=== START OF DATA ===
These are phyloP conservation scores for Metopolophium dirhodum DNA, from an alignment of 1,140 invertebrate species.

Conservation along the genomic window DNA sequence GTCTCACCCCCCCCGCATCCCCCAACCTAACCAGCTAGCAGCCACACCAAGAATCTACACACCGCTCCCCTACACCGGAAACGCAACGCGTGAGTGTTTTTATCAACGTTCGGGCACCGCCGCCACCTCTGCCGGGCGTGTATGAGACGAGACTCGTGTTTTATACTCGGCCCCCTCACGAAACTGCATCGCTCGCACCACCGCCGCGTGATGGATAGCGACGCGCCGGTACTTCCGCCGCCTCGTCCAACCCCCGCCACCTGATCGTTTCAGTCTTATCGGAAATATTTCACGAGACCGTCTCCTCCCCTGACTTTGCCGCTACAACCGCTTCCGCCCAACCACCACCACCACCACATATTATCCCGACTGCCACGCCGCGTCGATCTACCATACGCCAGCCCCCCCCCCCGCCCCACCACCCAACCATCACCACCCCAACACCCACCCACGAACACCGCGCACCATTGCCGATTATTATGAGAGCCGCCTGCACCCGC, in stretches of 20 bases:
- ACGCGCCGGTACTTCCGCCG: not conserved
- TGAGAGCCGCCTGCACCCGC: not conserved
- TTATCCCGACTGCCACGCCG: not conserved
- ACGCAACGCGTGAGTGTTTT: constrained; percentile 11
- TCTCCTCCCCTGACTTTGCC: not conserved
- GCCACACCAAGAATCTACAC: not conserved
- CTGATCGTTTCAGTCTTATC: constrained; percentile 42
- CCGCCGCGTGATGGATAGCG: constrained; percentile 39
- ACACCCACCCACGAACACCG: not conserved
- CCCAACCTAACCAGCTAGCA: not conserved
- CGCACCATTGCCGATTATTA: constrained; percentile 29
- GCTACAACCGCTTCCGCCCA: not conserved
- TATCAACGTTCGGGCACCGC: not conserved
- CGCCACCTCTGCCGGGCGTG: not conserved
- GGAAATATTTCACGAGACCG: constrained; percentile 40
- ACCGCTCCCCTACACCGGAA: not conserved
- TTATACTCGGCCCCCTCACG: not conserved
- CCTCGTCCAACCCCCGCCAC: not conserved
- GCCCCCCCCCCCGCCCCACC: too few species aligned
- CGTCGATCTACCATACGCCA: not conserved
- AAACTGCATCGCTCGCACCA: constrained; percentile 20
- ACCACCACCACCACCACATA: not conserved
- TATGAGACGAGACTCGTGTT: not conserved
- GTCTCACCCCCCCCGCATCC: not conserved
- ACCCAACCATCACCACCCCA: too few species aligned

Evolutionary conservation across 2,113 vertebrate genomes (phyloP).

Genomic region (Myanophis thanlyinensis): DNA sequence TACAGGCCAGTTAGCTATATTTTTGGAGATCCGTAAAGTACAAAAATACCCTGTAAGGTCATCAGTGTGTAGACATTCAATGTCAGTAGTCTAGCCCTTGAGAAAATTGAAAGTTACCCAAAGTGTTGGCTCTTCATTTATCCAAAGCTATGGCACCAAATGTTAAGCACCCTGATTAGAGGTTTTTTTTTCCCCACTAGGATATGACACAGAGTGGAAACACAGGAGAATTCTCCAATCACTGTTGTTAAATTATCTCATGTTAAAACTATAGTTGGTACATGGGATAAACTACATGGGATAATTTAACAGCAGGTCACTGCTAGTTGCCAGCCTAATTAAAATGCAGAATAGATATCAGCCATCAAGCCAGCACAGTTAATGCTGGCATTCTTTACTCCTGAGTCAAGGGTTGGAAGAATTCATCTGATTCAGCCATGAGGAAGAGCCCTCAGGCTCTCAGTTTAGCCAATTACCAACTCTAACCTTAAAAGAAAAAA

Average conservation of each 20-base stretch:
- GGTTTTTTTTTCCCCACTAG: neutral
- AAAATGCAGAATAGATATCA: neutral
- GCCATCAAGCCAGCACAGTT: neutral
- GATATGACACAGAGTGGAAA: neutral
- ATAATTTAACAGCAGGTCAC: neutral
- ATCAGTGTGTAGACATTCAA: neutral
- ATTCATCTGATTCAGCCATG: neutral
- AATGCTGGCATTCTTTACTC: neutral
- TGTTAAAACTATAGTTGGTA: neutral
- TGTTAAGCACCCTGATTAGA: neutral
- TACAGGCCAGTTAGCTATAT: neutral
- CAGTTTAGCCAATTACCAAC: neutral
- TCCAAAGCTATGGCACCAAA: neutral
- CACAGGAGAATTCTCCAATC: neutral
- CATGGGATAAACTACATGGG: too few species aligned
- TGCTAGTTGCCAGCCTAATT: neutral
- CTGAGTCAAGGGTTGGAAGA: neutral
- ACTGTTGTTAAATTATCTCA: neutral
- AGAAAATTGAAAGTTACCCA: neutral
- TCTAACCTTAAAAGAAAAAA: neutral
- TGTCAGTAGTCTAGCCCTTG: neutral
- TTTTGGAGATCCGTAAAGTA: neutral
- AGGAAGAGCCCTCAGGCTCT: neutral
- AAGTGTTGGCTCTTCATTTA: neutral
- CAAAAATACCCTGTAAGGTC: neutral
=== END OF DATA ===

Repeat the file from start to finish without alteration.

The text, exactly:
These are phyloP conservation scores for Metopolophium dirhodum DNA, from an alignment of 1,140 invertebrate species.

Conservation along the genomic window DNA sequence GTCTCACCCCCCCCGCATCCCCCAACCTAACCAGCTAGCAGCCACACCAAGAATCTACACACCGCTCCCCTACACCGGAAACGCAACGCGTGAGTGTTTTTATCAACGTTCGGGCACCGCCGCCACCTCTGCCGGGCGTGTATGAGACGAGACTCGTGTTTTATACTCGGCCCCCTCACGAAACTGCATCGCTCGCACCACCGCCGCGTGATGGATAGCGACGCGCCGGTACTTCCGCCGCCTCGTCCAACCCCCGCCACCTGATCGTTTCAGTCTTATCGGAAATATTTCACGAGACCGTCTCCTCCCCTGACTTTGCCGCTACAACCGCTTCCGCCCAACCACCACCACCACCACATATTATCCCGACTGCCACGCCGCGTCGATCTACCATACGCCAGCCCCCCCCCCCGCCCCACCACCCAACCATCACCACCCCAACACCCACCCACGAACACCGCGCACCATTGCCGATTATTATGAGAGCCGCCTGCACCCGC, in stretches of 20 bases:
- ACGCGCCGGTACTTCCGCCG: not conserved
- TGAGAGCCGCCTGCACCCGC: not conserved
- TTATCCCGACTGCCACGCCG: not conserved
- ACGCAACGCGTGAGTGTTTT: constrained; percentile 11
- TCTCCTCCCCTGACTTTGCC: not conserved
- GCCACACCAAGAATCTACAC: not conserved
- CTGATCGTTTCAGTCTTATC: constrained; percentile 42
- CCGCCGCGTGATGGATAGCG: constrained; percentile 39
- ACACCCACCCACGAACACCG: not conserved
- CCCAACCTAACCAGCTAGCA: not conserved
- CGCACCATTGCCGATTATTA: constrained; percentile 29
- GCTACAACCGCTTCCGCCCA: not conserved
- TATCAACGTTCGGGCACCGC: not conserved
- CGCCACCTCTGCCGGGCGTG: not conserved
- GGAAATATTTCACGAGACCG: constrained; percentile 40
- ACCGCTCCCCTACACCGGAA: not conserved
- TTATACTCGGCCCCCTCACG: not conserved
- CCTCGTCCAACCCCCGCCAC: not conserved
- GCCCCCCCCCCCGCCCCACC: too few species aligned
- CGTCGATCTACCATACGCCA: not conserved
- AAACTGCATCGCTCGCACCA: constrained; percentile 20
- ACCACCACCACCACCACATA: not conserved
- TATGAGACGAGACTCGTGTT: not conserved
- GTCTCACCCCCCCCGCATCC: not conserved
- ACCCAACCATCACCACCCCA: too few species aligned

Evolutionary conservation across 2,113 vertebrate genomes (phyloP).

Genomic region (Myanophis thanlyinensis): DNA sequence TACAGGCCAGTTAGCTATATTTTTGGAGATCCGTAAAGTACAAAAATACCCTGTAAGGTCATCAGTGTGTAGACATTCAATGTCAGTAGTCTAGCCCTTGAGAAAATTGAAAGTTACCCAAAGTGTTGGCTCTTCATTTATCCAAAGCTATGGCACCAAATGTTAAGCACCCTGATTAGAGGTTTTTTTTTCCCCACTAGGATATGACACAGAGTGGAAACACAGGAGAATTCTCCAATCACTGTTGTTAAATTATCTCATGTTAAAACTATAGTTGGTACATGGGATAAACTACATGGGATAATTTAACAGCAGGTCACTGCTAGTTGCCAGCCTAATTAAAATGCAGAATAGATATCAGCCATCAAGCCAGCACAGTTAATGCTGGCATTCTTTACTCCTGAGTCAAGGGTTGGAAGAATTCATCTGATTCAGCCATGAGGAAGAGCCCTCAGGCTCTCAGTTTAGCCAATTACCAACTCTAACCTTAAAAGAAAAAA

Average conservation of each 20-base stretch:
- GGTTTTTTTTTCCCCACTAG: neutral
- AAAATGCAGAATAGATATCA: neutral
- GCCATCAAGCCAGCACAGTT: neutral
- GATATGACACAGAGTGGAAA: neutral
- ATAATTTAACAGCAGGTCAC: neutral
- ATCAGTGTGTAGACATTCAA: neutral
- ATTCATCTGATTCAGCCATG: neutral
- AATGCTGGCATTCTTTACTC: neutral
- TGTTAAAACTATAGTTGGTA: neutral
- TGTTAAGCACCCTGATTAGA: neutral
- TACAGGCCAGTTAGCTATAT: neutral
- CAGTTTAGCCAATTACCAAC: neutral
- TCCAAAGCTATGGCACCAAA: neutral
- CACAGGAGAATTCTCCAATC: neutral
- CATGGGATAAACTACATGGG: too few species aligned
- TGCTAGTTGCCAGCCTAATT: neutral
- CTGAGTCAAGGGTTGGAAGA: neutral
- ACTGTTGTTAAATTATCTCA: neutral
- AGAAAATTGAAAGTTACCCA: neutral
- TCTAACCTTAAAAGAAAAAA: neutral
- TGTCAGTAGTCTAGCCCTTG: neutral
- TTTTGGAGATCCGTAAAGTA: neutral
- AGGAAGAGCCCTCAGGCTCT: neutral
- AAGTGTTGGCTCTTCATTTA: neutral
- CAAAAATACCCTGTAAGGTC: neutral